great eats in the Mission [San Francisco]
spending a couple of days in SF next month, with a place to stay in the Mission. One of many many trips to SF over the years, but first time staying in this area. My idea is to 'pretend' we are in a little village called The Mission and only go to places that are walkable from where we are staying: around 17th and Guerrero (but not purists -- if needed a taxi here and there would be ok too). Would so appreciate your recommendations.
about us: coming from Portland OR so no strangers to great West Coast and innovative well-prepared food. If we had our druthers, wonderful food at a great value is the best. We are pretty adventuresome eaters and love all sorts of ethnic but creative fusion is also fine too. Wherever what is done, is done well/uniquely/creatively/authentically, at a 'reasonable' price (not into breaking the bank on this trip). For us, a great food cart is right up there with Chez Panisse along with the best dim sum in Daly City -- in other words, all are fine for us -- it's 'mediocrity' we don't go for!!
thanks in advance for your help and suggestions
Though you come from a land of beer and burgs (I split my gastrotourism dollars between the Bay Area and Portland these days; RIP Matchbox Lounge), may I suggest Abbot's Cellar for interesting beers on tap and an outstanding pretzel and Mission Bowling Club to try the somewhat-polarizing-but-beloved-by-me burger there? Best bet is during happy hour when it is served solo for $10 vs $15 with fries regularly. Sit outside on the little patio.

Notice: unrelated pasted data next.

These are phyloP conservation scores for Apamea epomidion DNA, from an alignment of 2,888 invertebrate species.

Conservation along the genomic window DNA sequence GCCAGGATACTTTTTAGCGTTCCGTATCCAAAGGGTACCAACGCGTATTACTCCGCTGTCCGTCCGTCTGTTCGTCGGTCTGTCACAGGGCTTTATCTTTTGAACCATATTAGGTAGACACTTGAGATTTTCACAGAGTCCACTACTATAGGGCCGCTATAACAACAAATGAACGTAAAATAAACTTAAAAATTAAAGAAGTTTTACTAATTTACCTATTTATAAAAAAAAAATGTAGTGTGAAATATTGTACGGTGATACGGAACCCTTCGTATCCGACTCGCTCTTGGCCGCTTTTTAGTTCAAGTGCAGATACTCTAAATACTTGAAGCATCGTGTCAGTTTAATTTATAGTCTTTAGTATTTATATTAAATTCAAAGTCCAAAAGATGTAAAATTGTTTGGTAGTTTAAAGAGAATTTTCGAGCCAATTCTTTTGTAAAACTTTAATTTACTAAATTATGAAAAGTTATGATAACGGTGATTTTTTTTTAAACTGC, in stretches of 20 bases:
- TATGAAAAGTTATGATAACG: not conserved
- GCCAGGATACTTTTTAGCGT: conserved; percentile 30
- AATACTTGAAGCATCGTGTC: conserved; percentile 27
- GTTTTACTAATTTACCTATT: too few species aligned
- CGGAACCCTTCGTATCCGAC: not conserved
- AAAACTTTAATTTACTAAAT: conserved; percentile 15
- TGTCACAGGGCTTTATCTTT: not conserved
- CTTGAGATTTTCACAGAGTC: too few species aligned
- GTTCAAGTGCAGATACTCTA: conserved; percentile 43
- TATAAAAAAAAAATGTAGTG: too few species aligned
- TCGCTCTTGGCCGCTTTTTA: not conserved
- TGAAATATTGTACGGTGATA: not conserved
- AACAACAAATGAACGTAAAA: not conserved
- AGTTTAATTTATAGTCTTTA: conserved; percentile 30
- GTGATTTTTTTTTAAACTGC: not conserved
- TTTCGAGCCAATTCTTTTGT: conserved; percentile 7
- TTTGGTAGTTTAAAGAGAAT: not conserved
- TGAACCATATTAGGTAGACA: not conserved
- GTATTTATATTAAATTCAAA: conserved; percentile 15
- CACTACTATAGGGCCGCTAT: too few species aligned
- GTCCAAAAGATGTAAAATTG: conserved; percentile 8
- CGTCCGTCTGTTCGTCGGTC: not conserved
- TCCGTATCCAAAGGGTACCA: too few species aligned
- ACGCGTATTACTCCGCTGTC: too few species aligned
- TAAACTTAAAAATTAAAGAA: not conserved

re: Robert Lauriston
adding on to the above list (to be fair, not all of these are unique to SF/the mission, but they're all tasty and reasonably priced)
trick dog - one of the few places i know with amazing food and cocktails
i actually prefer arabian nights to old jerusalem (but the latter is still solid)
delfina the restaurant for excellent cal-italian
san jalisco for authentic sit-down mexican (better than chava's IMO)
taqueria vallarta for authentic street tacos
dynamo donuts (a bit of a walk, though)
pastries at knead patisserie (also available at grand coffee)
ritual coffee both for coffee and their amazing pastries from black jet bakery.
philz for coffee and their amazing pastries from starter bakery (it's so nice to see coffeeshops taking their pastries seriously)
flour and water for excellent pizza and pasta
little star for amazing deep dish
burrito at taqueria cancun
lolinda for cal-argentinian (and one of the few rooftop views of SF).
brunch at foreign cinema
range for drinks and apps
hog and rocks
bacon wrapped hot dogs (found on nearly every block of mission street between 16th and 24th most nights, especially weekends)
thursday market on bartlett street always has some great stuff
i don't think the food at yuzuki or st .vincent is reasonably priced (though if you're a wine person, st. vincent is great). yuzuki seems to have gone downhill recently (need to write about in separate post)
avoid: mission chinese, farina, chinese food, thai food, vietnamese food (though i haven't checked out MAU yet), sushi (if you must, go to ichi)